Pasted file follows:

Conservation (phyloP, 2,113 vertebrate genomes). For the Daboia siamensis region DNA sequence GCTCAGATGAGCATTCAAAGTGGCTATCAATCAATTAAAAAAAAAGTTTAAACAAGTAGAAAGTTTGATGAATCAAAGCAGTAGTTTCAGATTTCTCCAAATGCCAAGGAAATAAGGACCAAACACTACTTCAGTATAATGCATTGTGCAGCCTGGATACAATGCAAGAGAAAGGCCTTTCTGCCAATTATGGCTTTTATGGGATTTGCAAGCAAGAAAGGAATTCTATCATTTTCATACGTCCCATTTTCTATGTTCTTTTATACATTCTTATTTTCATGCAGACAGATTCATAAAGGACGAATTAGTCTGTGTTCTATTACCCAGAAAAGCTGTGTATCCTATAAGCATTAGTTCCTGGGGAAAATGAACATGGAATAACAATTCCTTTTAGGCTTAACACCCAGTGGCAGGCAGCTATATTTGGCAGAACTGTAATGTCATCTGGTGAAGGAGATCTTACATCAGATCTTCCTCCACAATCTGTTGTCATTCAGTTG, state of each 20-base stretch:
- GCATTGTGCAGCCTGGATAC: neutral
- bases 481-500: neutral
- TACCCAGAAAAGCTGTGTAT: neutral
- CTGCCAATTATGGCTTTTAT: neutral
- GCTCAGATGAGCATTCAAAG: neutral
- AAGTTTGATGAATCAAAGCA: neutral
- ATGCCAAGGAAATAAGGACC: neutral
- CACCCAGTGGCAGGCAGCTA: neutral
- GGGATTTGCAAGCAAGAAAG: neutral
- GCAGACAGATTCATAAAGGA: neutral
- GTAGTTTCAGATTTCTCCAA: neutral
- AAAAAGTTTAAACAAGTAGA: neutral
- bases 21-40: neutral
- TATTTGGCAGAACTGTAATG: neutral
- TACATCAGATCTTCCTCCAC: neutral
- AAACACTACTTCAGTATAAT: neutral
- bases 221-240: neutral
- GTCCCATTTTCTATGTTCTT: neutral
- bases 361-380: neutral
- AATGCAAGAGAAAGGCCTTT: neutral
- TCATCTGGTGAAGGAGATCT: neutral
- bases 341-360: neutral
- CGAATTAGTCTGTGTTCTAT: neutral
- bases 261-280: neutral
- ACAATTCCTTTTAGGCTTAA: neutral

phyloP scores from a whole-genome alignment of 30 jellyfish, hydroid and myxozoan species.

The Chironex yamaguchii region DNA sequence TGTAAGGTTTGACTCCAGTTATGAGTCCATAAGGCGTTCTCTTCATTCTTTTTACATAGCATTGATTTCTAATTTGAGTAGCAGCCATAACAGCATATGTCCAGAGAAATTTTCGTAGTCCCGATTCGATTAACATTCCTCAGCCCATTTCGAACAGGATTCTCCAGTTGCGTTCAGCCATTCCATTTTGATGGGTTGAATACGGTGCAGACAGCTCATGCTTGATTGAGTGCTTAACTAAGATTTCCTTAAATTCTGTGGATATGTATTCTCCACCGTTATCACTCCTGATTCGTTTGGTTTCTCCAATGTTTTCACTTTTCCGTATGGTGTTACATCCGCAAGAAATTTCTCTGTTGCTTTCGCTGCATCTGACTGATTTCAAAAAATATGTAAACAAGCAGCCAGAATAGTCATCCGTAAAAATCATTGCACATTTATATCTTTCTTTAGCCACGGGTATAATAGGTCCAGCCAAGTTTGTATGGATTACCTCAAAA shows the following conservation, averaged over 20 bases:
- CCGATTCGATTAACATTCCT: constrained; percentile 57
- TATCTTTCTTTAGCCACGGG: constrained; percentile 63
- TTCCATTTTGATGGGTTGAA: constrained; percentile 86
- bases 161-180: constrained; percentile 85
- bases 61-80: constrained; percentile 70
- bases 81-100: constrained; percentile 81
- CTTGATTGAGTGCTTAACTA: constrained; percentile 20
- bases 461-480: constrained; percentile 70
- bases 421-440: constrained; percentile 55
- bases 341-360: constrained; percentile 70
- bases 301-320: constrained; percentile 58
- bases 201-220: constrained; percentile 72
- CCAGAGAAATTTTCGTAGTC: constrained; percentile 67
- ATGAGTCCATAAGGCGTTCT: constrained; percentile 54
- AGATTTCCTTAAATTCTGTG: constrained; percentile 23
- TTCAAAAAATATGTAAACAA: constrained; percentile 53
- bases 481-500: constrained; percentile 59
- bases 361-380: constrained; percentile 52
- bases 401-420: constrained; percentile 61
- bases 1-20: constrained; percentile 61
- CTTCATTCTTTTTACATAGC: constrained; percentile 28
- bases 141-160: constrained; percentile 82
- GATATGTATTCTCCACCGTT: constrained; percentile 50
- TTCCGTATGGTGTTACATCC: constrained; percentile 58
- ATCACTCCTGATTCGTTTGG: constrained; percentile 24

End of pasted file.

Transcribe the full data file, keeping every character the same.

Conservation (phyloP, 2,113 vertebrate genomes). For the Daboia siamensis region DNA sequence GCTCAGATGAGCATTCAAAGTGGCTATCAATCAATTAAAAAAAAAGTTTAAACAAGTAGAAAGTTTGATGAATCAAAGCAGTAGTTTCAGATTTCTCCAAATGCCAAGGAAATAAGGACCAAACACTACTTCAGTATAATGCATTGTGCAGCCTGGATACAATGCAAGAGAAAGGCCTTTCTGCCAATTATGGCTTTTATGGGATTTGCAAGCAAGAAAGGAATTCTATCATTTTCATACGTCCCATTTTCTATGTTCTTTTATACATTCTTATTTTCATGCAGACAGATTCATAAAGGACGAATTAGTCTGTGTTCTATTACCCAGAAAAGCTGTGTATCCTATAAGCATTAGTTCCTGGGGAAAATGAACATGGAATAACAATTCCTTTTAGGCTTAACACCCAGTGGCAGGCAGCTATATTTGGCAGAACTGTAATGTCATCTGGTGAAGGAGATCTTACATCAGATCTTCCTCCACAATCTGTTGTCATTCAGTTG, state of each 20-base stretch:
- GCATTGTGCAGCCTGGATAC: neutral
- bases 481-500: neutral
- TACCCAGAAAAGCTGTGTAT: neutral
- CTGCCAATTATGGCTTTTAT: neutral
- GCTCAGATGAGCATTCAAAG: neutral
- AAGTTTGATGAATCAAAGCA: neutral
- ATGCCAAGGAAATAAGGACC: neutral
- CACCCAGTGGCAGGCAGCTA: neutral
- GGGATTTGCAAGCAAGAAAG: neutral
- GCAGACAGATTCATAAAGGA: neutral
- GTAGTTTCAGATTTCTCCAA: neutral
- AAAAAGTTTAAACAAGTAGA: neutral
- bases 21-40: neutral
- TATTTGGCAGAACTGTAATG: neutral
- TACATCAGATCTTCCTCCAC: neutral
- AAACACTACTTCAGTATAAT: neutral
- bases 221-240: neutral
- GTCCCATTTTCTATGTTCTT: neutral
- bases 361-380: neutral
- AATGCAAGAGAAAGGCCTTT: neutral
- TCATCTGGTGAAGGAGATCT: neutral
- bases 341-360: neutral
- CGAATTAGTCTGTGTTCTAT: neutral
- bases 261-280: neutral
- ACAATTCCTTTTAGGCTTAA: neutral

phyloP scores from a whole-genome alignment of 30 jellyfish, hydroid and myxozoan species.

The Chironex yamaguchii region DNA sequence TGTAAGGTTTGACTCCAGTTATGAGTCCATAAGGCGTTCTCTTCATTCTTTTTACATAGCATTGATTTCTAATTTGAGTAGCAGCCATAACAGCATATGTCCAGAGAAATTTTCGTAGTCCCGATTCGATTAACATTCCTCAGCCCATTTCGAACAGGATTCTCCAGTTGCGTTCAGCCATTCCATTTTGATGGGTTGAATACGGTGCAGACAGCTCATGCTTGATTGAGTGCTTAACTAAGATTTCCTTAAATTCTGTGGATATGTATTCTCCACCGTTATCACTCCTGATTCGTTTGGTTTCTCCAATGTTTTCACTTTTCCGTATGGTGTTACATCCGCAAGAAATTTCTCTGTTGCTTTCGCTGCATCTGACTGATTTCAAAAAATATGTAAACAAGCAGCCAGAATAGTCATCCGTAAAAATCATTGCACATTTATATCTTTCTTTAGCCACGGGTATAATAGGTCCAGCCAAGTTTGTATGGATTACCTCAAAA shows the following conservation, averaged over 20 bases:
- CCGATTCGATTAACATTCCT: constrained; percentile 57
- TATCTTTCTTTAGCCACGGG: constrained; percentile 63
- TTCCATTTTGATGGGTTGAA: constrained; percentile 86
- bases 161-180: constrained; percentile 85
- bases 61-80: constrained; percentile 70
- bases 81-100: constrained; percentile 81
- CTTGATTGAGTGCTTAACTA: constrained; percentile 20
- bases 461-480: constrained; percentile 70
- bases 421-440: constrained; percentile 55
- bases 341-360: constrained; percentile 70
- bases 301-320: constrained; percentile 58
- bases 201-220: constrained; percentile 72
- CCAGAGAAATTTTCGTAGTC: constrained; percentile 67
- ATGAGTCCATAAGGCGTTCT: constrained; percentile 54
- AGATTTCCTTAAATTCTGTG: constrained; percentile 23
- TTCAAAAAATATGTAAACAA: constrained; percentile 53
- bases 481-500: constrained; percentile 59
- bases 361-380: constrained; percentile 52
- bases 401-420: constrained; percentile 61
- bases 1-20: constrained; percentile 61
- CTTCATTCTTTTTACATAGC: constrained; percentile 28
- bases 141-160: constrained; percentile 82
- GATATGTATTCTCCACCGTT: constrained; percentile 50
- TTCCGTATGGTGTTACATCC: constrained; percentile 58
- ATCACTCCTGATTCGTTTGG: constrained; percentile 24